The Senate passed a $1.1 trillion bill to fund the government through Sept. 30, sending it next to the president's desk and avoiding a partial government shutdown this weekend.
The bill passed with 79 votes in favor in the Senate on Thursday. It had passed the House on Wednesday and now heads to President Donald Trump, who is expected to sign it even though several of his key priorities are missing. A White House official said Mr. Trump will sign the bill tomorrow, ahead of the 12:01 a.m. Saturday deadline.
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The must-pass bill was crafted by leaders among Republicans and Democrats in Congress and is being touted as a win by both parties.
The White House has said that it is focused on winning in September pieces of the legislation that it sought but failed to advance, such as funding for a border wall with Mexico.
The measure increases military spending by $19.9 billion over the fiscal year 2016 enacted level. Republicans talked up the fact that more money in the bill is allocated to defense than domestic spending, a shift from the parity between the two insisted upon on by former President Barack Obama.
"Defense is no longer being held hostage to Democratic insistence on plussing up non-defense," Senate Majority Leader Mitch McConnell (R., Ky.) said this week.
Democrats say the parity is still there, because the extra money for the defense budget comes temporarily from emergency funds.
They, too, are talking up the bill as a success, noting that they staved off cuts to domestic programs that Mr. Trump had wanted, and that negotiators persuaded Republicans to remove 160 special "riders" that direct how money can be spent. The bill ensures that funding for Planned Parenthood Federation of America will continue through the fiscal year.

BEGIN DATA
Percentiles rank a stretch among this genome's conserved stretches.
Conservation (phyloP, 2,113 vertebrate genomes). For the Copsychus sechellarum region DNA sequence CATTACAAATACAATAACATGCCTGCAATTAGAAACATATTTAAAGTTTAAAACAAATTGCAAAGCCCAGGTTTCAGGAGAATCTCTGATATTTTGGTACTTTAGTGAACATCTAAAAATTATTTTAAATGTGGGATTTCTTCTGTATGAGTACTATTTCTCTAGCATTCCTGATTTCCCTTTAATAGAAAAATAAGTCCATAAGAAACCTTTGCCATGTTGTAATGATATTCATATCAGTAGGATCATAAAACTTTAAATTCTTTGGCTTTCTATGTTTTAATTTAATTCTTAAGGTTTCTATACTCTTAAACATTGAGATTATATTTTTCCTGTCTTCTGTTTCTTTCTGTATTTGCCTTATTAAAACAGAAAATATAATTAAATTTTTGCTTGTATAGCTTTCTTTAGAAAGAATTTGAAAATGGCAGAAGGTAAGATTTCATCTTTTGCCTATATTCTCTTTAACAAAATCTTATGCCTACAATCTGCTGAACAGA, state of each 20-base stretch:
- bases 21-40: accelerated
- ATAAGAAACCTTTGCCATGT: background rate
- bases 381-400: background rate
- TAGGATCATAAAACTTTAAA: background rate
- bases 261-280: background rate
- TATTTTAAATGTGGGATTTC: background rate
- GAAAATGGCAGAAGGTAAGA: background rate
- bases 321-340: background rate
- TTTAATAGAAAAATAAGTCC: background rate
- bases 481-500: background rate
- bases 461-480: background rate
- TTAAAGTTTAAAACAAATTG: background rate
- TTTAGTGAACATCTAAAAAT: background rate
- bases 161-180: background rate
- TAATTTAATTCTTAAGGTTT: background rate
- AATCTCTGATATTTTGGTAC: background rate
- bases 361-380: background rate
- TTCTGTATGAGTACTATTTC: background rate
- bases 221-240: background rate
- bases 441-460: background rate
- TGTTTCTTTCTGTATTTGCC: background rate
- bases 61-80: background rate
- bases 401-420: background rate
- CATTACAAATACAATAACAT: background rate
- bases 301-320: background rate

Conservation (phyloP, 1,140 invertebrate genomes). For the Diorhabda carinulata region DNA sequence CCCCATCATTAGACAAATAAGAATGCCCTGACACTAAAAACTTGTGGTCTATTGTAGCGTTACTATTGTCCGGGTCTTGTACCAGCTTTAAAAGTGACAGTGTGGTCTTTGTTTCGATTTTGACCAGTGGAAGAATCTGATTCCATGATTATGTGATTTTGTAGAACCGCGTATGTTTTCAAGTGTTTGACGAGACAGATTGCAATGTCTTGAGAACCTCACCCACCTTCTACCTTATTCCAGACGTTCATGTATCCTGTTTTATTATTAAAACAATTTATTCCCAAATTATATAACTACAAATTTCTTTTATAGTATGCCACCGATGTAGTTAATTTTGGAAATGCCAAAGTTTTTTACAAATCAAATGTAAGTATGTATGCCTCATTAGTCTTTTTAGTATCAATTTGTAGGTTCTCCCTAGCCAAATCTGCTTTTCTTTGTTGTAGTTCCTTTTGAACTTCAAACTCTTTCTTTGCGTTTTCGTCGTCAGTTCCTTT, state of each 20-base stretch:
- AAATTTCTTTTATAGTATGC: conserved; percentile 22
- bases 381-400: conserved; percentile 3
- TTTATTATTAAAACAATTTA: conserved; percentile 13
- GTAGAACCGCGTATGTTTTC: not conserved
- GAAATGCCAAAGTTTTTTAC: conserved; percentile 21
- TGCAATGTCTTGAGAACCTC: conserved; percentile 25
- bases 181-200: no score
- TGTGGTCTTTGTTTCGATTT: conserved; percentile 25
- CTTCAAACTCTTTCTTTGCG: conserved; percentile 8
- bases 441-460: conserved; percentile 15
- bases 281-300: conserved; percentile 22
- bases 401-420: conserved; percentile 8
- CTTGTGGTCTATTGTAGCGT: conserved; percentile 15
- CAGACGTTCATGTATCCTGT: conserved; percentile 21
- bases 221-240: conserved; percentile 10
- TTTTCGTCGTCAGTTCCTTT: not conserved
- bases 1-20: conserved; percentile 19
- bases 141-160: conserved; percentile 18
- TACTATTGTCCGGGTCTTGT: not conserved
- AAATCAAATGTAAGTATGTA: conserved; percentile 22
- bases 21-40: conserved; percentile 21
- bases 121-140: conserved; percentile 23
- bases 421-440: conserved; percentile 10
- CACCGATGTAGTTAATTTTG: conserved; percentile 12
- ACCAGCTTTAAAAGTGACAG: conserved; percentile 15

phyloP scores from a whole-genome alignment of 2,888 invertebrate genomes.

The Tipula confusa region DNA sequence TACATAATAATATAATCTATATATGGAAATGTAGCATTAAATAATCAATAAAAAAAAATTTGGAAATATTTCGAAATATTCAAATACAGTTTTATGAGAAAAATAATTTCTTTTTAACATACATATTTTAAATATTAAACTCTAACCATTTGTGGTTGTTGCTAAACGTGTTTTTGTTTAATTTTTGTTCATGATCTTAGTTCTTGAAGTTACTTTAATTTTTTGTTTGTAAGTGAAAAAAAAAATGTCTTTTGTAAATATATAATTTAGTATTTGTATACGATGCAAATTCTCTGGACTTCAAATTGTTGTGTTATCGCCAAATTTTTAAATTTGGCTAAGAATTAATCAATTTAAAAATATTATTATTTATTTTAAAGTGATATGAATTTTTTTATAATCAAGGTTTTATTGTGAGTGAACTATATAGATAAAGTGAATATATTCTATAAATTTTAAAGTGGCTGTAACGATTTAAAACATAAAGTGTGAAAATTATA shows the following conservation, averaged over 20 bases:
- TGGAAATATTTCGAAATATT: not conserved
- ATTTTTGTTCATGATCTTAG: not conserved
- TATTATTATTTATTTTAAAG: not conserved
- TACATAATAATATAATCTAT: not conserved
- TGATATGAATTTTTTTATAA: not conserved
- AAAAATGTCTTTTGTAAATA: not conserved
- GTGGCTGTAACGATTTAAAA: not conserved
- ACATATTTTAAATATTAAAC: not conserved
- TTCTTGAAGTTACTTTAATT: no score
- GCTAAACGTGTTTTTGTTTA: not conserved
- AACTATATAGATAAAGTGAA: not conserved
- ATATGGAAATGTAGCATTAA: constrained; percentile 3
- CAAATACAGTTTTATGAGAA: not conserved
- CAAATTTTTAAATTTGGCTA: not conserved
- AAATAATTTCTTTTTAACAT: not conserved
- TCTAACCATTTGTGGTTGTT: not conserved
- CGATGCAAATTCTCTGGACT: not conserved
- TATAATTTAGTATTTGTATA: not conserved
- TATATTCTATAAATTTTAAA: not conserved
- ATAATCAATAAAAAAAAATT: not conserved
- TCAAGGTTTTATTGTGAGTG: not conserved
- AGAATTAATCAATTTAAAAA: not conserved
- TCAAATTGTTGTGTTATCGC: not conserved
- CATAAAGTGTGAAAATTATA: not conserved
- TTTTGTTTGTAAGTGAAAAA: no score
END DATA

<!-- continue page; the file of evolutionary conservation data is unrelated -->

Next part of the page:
The president's top request of funding for a wall along the border with Mexico also was left out of the bill. The $1.5 billion total amount for border security, which will fund technology and repair existing fencing along the border, is half of what Mr. Trump requested.
"We got rid of all of the foolish things, like the wall, the Mexican wall, the effort to repeal Planned Parenthood, we got rid of all of that, " said Sen. Patrick Leahy of Vermont, the top Democrat on the Senate appropriations committee that crafted the bill.
The White House said the deal was needed to keep the government open and is deferring the fight over its priorities until the next spending bill, this fall.
The spending bill requires 60 votes to pass the Senate, meaning Republicans needed Democratic support for its passage. The bill was also opposed by some Republican members, such as Sen. Ted Cruz of Texas, who said in a statement that he was voting no because the bill is "perpetuating Democrats' big government programs."
--Rebecca Ballhaus contributed to this article.
Write to Natalie Andrews at Natalie.Andrews@wsj.com
(END) Dow Jones Newswires
May 04, 2017 17:01 ET (21:01 GMT)